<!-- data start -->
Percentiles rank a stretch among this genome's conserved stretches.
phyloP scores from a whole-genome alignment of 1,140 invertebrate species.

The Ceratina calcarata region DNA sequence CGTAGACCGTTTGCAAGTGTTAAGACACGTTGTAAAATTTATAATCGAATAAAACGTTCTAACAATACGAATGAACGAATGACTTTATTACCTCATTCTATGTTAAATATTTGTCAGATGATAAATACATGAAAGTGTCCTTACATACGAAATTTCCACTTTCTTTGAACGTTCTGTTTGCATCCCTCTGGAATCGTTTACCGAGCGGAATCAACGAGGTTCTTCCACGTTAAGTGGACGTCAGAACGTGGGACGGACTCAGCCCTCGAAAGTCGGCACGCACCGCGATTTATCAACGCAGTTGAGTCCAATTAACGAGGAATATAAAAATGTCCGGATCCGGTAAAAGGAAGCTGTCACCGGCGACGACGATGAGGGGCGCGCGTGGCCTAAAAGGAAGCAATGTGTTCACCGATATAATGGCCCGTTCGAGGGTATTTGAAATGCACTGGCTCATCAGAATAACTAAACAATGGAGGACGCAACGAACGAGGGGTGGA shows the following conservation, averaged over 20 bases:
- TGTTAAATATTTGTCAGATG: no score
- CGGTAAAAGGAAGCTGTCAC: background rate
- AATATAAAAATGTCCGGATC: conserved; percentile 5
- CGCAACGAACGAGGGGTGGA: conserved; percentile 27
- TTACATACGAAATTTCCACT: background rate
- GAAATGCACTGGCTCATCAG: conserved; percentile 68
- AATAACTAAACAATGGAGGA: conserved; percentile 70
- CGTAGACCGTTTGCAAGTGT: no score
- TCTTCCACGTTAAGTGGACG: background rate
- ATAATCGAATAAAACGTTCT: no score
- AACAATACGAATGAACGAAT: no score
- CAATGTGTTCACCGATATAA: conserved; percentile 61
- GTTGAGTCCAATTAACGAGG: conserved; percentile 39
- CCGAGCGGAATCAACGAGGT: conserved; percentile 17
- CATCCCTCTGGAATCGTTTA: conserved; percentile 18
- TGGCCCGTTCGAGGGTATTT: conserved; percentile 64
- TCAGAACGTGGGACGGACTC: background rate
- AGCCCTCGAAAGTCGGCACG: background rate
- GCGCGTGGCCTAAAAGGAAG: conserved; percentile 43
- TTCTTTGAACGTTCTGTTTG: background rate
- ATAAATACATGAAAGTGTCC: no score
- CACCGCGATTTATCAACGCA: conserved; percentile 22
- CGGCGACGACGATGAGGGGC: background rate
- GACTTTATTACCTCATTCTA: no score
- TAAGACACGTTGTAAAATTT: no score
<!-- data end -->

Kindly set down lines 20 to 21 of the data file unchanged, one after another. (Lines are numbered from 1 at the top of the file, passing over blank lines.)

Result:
- TCAGAACGTGGGACGGACTC: background rate
- AGCCCTCGAAAGTCGGCACG: background rate